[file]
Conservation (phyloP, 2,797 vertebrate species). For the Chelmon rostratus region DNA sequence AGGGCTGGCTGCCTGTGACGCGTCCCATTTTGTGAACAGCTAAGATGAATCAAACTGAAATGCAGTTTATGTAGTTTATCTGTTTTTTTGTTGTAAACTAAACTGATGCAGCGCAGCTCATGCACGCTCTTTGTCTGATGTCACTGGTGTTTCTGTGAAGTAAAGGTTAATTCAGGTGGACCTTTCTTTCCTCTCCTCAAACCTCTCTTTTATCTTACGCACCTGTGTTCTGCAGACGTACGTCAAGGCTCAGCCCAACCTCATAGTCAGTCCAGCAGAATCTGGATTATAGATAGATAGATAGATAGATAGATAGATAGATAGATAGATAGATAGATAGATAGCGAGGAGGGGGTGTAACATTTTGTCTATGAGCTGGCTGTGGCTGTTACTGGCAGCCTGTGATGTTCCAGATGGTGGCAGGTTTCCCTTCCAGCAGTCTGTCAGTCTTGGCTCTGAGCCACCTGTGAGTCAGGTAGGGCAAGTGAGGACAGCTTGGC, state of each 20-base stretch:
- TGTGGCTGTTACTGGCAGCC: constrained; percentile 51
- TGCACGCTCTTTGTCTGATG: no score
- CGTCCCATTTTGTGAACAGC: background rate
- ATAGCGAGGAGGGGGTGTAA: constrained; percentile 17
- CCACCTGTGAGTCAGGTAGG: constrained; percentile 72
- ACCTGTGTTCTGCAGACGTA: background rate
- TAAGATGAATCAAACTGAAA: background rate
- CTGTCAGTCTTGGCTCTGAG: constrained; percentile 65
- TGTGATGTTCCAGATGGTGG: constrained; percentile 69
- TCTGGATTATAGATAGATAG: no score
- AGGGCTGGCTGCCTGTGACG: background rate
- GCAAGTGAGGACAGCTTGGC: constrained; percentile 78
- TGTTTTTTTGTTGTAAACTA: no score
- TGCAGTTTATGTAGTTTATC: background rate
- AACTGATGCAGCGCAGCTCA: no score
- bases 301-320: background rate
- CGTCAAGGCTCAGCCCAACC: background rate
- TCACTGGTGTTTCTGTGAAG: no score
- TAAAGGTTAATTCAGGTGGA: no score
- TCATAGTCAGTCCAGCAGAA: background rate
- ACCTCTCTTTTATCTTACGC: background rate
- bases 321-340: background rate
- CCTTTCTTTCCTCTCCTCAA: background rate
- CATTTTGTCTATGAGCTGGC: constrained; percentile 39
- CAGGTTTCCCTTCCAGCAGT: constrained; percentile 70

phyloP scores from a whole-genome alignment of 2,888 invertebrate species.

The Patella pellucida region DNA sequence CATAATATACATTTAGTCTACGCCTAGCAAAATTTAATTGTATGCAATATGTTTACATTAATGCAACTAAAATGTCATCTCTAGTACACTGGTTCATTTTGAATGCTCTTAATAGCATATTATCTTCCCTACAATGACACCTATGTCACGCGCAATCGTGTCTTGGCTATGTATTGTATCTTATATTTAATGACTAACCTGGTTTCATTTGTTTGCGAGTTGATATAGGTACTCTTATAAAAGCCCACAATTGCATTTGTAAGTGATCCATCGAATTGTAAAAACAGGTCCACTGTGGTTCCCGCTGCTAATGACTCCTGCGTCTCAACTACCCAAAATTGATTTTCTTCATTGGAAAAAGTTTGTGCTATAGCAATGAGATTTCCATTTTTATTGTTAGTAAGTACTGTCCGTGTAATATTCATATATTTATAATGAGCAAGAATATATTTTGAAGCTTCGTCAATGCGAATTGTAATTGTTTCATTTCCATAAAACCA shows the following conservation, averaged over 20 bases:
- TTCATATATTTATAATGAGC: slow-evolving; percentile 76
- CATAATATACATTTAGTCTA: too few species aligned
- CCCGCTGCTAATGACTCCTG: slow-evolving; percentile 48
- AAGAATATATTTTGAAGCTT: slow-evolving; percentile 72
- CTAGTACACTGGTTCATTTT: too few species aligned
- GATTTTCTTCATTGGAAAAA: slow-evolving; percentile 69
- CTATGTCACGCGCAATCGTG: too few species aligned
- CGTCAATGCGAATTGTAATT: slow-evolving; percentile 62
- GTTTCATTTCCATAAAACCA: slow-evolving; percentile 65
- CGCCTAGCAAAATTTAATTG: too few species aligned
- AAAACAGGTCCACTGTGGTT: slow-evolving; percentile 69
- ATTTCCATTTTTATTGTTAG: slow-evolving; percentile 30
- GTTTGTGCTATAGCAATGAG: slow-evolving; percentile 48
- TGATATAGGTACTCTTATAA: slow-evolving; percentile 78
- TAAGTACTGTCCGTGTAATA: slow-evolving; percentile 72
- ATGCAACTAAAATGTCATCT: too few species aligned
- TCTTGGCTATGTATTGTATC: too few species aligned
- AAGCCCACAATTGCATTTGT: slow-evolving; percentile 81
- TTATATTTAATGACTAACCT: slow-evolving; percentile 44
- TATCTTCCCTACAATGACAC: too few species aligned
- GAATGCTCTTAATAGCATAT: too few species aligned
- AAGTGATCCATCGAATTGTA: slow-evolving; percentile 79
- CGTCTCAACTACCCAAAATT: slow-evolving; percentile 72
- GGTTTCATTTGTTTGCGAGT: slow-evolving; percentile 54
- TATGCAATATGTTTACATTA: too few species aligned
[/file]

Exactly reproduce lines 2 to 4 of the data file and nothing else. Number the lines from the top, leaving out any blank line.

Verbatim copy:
- TGTGGCTGTTACTGGCAGCC: constrained; percentile 51
- TGCACGCTCTTTGTCTGATG: no score
- CGTCCCATTTTGTGAACAGC: background rate